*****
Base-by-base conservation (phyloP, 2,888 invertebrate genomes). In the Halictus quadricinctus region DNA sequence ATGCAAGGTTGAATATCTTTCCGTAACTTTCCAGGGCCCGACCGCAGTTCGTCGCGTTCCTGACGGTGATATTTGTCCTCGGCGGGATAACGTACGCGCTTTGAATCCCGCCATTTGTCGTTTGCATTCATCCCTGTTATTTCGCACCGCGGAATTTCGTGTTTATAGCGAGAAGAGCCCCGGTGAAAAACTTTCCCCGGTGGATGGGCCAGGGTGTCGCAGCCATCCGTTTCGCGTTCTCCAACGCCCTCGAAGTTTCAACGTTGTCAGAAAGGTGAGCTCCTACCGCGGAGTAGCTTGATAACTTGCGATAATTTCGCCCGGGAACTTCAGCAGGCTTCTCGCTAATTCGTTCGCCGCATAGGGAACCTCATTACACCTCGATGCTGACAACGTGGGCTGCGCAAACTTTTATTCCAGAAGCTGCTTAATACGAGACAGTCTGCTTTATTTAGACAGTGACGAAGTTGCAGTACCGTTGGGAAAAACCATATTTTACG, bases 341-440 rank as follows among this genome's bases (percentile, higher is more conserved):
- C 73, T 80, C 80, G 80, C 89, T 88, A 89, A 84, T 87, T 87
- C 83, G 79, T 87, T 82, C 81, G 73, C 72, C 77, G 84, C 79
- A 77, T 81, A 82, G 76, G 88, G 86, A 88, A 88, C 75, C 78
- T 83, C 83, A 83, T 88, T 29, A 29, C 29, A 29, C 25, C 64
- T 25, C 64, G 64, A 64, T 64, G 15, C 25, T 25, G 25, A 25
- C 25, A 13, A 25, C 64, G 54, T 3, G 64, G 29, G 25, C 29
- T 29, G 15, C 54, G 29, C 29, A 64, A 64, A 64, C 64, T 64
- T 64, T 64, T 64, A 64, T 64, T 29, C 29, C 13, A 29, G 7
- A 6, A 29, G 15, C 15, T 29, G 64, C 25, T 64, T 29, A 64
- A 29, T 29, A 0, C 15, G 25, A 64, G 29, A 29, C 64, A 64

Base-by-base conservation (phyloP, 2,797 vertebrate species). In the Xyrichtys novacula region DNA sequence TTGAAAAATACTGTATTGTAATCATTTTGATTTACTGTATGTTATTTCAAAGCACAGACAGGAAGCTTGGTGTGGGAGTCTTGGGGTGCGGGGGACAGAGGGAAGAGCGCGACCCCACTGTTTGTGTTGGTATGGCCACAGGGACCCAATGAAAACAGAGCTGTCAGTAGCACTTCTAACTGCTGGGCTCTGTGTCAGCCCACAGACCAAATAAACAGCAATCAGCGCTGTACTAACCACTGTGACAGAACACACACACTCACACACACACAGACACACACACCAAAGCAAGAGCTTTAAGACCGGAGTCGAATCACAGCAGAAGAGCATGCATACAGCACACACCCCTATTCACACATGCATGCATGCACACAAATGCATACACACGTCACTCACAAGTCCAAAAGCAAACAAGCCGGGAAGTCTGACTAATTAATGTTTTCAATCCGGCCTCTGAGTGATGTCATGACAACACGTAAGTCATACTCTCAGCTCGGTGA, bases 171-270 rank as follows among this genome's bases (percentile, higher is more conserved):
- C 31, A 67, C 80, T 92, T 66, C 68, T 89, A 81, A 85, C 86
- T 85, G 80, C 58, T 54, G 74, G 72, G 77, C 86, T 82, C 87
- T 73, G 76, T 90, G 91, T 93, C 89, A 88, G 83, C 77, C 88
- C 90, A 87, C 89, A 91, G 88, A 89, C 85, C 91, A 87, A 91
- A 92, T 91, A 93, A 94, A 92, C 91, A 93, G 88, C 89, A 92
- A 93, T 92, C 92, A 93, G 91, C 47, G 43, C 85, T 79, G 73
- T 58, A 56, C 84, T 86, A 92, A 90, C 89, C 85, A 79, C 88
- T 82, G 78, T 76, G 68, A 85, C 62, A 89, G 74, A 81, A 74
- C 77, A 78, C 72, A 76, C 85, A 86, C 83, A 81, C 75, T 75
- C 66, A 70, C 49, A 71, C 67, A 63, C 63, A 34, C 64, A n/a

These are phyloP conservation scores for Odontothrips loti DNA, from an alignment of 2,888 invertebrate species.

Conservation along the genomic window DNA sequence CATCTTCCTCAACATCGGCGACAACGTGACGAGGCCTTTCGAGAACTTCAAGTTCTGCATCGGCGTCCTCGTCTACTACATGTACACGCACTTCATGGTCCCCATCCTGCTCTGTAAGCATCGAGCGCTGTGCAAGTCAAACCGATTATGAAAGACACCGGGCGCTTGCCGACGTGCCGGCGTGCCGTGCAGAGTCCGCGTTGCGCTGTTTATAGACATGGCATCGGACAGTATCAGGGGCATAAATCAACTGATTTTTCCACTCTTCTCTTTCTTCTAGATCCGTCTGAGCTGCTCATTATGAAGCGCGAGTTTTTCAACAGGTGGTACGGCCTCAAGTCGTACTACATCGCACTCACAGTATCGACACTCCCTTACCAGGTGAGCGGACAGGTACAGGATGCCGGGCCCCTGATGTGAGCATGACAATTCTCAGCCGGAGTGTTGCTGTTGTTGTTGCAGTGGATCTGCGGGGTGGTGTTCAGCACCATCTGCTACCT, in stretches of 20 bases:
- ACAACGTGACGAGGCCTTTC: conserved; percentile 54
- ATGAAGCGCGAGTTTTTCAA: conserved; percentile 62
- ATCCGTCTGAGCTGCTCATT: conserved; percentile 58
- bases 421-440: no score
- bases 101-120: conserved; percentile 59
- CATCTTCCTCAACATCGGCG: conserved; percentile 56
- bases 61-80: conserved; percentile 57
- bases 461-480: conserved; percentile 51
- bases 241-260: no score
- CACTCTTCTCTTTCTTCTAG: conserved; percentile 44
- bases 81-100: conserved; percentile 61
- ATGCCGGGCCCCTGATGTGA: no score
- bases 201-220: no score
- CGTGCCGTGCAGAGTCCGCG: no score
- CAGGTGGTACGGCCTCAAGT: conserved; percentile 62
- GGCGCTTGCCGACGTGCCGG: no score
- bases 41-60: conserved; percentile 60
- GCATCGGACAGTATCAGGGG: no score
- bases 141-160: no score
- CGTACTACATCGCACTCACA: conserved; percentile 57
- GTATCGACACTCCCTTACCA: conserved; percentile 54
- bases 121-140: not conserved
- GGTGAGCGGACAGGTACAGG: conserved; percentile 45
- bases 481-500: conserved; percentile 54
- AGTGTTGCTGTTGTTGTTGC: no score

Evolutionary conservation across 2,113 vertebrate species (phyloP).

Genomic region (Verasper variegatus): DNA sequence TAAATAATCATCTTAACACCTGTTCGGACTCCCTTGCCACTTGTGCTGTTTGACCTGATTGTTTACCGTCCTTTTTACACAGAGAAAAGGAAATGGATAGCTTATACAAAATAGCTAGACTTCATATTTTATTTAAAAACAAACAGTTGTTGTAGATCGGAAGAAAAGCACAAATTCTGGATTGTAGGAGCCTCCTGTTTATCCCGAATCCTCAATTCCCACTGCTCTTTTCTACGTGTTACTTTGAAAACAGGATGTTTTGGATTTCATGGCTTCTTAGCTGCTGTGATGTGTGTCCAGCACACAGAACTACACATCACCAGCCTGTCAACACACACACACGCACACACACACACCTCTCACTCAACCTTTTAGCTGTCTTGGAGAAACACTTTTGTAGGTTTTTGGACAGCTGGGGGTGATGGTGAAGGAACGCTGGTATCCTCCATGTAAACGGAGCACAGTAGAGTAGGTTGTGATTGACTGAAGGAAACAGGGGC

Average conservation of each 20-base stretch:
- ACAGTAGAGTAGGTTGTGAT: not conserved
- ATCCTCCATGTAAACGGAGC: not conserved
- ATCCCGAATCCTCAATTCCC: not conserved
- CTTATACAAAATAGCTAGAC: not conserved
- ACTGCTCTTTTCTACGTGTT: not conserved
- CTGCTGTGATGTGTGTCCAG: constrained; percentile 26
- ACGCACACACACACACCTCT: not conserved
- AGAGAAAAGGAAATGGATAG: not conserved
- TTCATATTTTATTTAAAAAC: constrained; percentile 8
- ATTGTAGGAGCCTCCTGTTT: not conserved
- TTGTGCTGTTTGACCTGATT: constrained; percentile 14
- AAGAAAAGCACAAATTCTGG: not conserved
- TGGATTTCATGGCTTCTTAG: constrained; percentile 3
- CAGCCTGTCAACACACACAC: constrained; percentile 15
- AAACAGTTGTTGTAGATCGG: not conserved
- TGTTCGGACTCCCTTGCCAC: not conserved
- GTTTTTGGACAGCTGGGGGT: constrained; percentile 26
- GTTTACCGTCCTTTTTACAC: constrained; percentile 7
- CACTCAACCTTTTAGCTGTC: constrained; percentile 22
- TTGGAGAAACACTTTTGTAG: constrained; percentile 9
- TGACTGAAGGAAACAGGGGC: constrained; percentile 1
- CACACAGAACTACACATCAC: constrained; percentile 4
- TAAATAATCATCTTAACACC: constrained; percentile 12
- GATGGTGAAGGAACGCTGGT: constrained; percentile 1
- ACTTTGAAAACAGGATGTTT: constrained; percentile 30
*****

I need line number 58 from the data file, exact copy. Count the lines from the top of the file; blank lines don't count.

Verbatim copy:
- CTGCTGTGATGTGTGTCCAG: constrained; percentile 26